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High School Is a Rude Awakening

Researchers find—yet again—that teens really do need to sleep in.

Remember dragging yourself out of bed before dawn to get to your high school classes on time? Remember how much easier it seemed in grade school? Yeah, you weren't just getting lazy, a new study shows.

The research, out today in the journal PLoS One, is further confirmation for what sleep researchers had been thinking for a while: As they get older, kids' and teens' circadian rhythms shift, meaning they really should go to bed later at night and wake up later in the morning. The new study lends support to the American Academy of Pediatrics' recent statement that middle and high schools shouldn't start earlier than 8:30 a.m.—doing otherwise, the pediatricians' group argues, could threaten kids' health and academic performance.

In their study, Stephanie Crowley and researchers from five other institutions followed 38 kids aged nine or 10 initially and 56 teens aged 15 or 16 initially, all from Providence, Rhode Island, for about two and a half years. About every six months, those 94 participants underwent a week-long sleep assessment, during which they kept daily sleep diaries and wore activity monitors on their wrists. The resulting data gave the research team an idea of their subjects' sleep patterns, but to investigate what sleep their bodies actually wanted, as opposed to what they got, the team had each participant come into the lab to measure something called dim light melatonin onset. Basically, that's the time when the body starts producing more melatonin in preparation for sleep.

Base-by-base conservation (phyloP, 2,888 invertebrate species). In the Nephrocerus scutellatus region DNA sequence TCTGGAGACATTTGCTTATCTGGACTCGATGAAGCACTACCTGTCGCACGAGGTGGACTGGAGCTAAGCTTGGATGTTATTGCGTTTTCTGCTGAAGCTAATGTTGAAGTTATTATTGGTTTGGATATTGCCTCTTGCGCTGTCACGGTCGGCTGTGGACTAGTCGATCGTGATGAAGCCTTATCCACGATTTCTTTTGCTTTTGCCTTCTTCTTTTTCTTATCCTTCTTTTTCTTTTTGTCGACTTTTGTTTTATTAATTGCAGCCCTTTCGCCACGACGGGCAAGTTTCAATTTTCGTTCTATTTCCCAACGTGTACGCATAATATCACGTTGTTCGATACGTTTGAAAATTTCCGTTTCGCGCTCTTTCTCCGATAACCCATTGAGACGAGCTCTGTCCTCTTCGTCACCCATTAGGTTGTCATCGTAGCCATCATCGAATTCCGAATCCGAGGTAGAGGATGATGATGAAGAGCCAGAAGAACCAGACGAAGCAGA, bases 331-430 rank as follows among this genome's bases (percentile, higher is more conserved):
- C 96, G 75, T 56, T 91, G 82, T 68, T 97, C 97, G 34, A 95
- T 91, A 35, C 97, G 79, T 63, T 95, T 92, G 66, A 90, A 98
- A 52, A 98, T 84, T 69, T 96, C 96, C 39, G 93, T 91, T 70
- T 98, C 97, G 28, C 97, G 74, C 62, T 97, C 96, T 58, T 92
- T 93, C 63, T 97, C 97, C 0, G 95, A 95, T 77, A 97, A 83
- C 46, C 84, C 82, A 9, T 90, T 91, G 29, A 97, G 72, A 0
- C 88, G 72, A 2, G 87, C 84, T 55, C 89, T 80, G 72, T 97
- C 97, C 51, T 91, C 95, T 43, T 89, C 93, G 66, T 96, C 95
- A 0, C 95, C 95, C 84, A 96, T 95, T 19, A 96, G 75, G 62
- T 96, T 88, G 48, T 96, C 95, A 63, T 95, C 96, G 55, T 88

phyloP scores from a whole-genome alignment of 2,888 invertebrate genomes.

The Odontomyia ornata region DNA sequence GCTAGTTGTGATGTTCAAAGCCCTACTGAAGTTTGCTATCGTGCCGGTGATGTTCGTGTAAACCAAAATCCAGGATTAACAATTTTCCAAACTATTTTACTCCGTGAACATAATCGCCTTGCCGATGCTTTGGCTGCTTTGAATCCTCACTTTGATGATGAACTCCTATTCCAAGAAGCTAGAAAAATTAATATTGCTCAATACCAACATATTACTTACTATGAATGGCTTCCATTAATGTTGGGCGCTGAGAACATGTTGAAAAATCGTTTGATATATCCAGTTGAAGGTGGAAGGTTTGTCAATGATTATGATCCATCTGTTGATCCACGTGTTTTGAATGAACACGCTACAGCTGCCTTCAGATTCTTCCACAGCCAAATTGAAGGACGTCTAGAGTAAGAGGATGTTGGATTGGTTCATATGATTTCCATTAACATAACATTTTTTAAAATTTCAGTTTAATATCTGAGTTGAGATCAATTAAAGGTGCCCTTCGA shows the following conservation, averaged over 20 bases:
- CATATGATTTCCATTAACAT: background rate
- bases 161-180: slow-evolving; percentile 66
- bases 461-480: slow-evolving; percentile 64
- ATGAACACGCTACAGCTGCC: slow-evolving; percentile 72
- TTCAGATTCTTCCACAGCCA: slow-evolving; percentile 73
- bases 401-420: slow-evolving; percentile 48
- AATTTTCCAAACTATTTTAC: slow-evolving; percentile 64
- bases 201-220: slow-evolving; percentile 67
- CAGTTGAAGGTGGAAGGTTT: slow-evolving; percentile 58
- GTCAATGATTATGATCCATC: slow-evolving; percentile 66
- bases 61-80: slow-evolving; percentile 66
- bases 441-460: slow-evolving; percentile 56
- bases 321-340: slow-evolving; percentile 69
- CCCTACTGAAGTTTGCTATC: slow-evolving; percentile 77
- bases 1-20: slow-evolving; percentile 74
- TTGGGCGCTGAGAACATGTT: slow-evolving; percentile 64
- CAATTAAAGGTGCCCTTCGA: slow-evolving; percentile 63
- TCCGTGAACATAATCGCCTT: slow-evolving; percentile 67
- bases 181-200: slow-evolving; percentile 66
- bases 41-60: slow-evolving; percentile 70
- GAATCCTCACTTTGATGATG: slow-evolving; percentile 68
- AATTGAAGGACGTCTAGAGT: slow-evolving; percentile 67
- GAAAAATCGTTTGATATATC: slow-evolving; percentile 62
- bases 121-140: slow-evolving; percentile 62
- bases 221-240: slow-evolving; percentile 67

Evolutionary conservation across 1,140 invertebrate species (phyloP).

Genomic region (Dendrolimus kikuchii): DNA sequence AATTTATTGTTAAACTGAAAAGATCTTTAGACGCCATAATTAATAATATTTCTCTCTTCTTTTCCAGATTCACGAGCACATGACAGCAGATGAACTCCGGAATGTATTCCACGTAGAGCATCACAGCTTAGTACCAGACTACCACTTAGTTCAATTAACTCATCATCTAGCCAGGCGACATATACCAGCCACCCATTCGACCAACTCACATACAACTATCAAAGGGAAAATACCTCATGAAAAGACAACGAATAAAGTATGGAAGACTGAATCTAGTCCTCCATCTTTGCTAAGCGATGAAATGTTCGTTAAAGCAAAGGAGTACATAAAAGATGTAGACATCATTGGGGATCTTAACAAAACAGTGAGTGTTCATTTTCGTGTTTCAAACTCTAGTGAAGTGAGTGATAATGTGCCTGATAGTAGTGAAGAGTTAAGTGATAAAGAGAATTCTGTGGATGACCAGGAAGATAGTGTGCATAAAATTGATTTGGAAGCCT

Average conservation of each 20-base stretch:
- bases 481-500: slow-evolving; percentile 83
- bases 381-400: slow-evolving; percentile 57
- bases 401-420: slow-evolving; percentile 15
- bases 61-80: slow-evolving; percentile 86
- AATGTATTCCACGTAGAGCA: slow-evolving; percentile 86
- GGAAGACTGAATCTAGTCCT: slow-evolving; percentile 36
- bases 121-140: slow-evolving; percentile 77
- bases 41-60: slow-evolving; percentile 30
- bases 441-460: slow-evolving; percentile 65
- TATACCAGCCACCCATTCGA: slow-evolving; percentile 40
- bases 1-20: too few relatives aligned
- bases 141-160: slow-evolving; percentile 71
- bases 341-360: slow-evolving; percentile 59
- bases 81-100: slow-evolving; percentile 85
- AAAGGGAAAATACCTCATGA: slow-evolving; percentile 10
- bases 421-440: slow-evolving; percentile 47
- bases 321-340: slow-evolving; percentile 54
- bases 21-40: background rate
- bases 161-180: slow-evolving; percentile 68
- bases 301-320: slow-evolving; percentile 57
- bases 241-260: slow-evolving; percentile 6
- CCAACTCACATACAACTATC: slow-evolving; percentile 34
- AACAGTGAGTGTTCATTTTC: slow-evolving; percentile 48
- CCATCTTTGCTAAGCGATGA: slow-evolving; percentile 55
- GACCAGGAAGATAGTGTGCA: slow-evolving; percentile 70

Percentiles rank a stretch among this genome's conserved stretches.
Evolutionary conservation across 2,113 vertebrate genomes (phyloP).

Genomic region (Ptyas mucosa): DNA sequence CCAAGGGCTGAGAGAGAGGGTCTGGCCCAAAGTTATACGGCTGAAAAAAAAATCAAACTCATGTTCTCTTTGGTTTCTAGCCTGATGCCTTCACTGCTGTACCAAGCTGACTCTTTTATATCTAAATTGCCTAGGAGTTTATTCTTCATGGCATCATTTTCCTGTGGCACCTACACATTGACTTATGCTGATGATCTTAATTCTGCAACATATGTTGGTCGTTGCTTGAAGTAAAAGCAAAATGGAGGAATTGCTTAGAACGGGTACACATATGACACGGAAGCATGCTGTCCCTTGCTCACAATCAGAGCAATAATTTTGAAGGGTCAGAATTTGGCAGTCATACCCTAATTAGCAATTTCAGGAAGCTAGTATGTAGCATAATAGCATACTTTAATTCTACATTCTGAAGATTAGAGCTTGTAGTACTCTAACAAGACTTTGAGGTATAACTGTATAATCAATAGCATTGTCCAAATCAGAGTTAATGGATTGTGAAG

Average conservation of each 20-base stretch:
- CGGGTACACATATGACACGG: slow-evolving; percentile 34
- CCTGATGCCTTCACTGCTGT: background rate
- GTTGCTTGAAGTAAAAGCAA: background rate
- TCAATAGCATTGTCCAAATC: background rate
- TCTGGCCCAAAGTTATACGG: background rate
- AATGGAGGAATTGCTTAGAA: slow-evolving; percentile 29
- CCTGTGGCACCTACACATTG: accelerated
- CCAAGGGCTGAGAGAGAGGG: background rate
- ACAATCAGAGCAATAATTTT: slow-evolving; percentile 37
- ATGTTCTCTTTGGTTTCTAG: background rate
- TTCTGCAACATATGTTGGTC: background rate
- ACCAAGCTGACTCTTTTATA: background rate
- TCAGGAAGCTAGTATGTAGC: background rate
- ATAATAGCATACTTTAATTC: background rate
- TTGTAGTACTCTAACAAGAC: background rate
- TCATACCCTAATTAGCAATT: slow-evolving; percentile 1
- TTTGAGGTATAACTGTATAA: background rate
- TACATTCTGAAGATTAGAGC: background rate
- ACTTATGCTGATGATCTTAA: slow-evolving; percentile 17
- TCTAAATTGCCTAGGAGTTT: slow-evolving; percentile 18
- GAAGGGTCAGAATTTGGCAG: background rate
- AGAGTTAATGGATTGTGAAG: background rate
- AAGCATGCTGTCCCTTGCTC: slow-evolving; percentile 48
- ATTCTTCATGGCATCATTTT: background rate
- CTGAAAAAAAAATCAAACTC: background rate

As both the younger and older cohorts aged, the team found, they went to bed later and later, and on weekends they woke up at correspondingly later times, typically around 8 or 8:30 a.m.. On weekdays, kids under 18 all got up before 7 a.m.—suggesting schools set the de facto wake up time for most adolescents—while those 18 or older woke up closer to 8 a.m., in line with their weekend habits. Regardless of when they got up, the study participants' melatonin rhythms shifted back by one or two hours as they aged. That suggests that regardless of school policy, adolescents really ought to go to bed later.

"The consistent early weekday sleep offset [waking] times across 9 to 17 years ... indicates that the school schedule may suppress a biologically-driven behavior to sleep later," a result bolstered by the facts that weekend waking times grew later over time and that the difference between weekday and weekend waking times declined only after age 17, near or after the end of high school, the authors write. The conflict between school start times and biology could pose health risks as an apparently natural desire to stay in bed gets rudely awakened by the morning bell.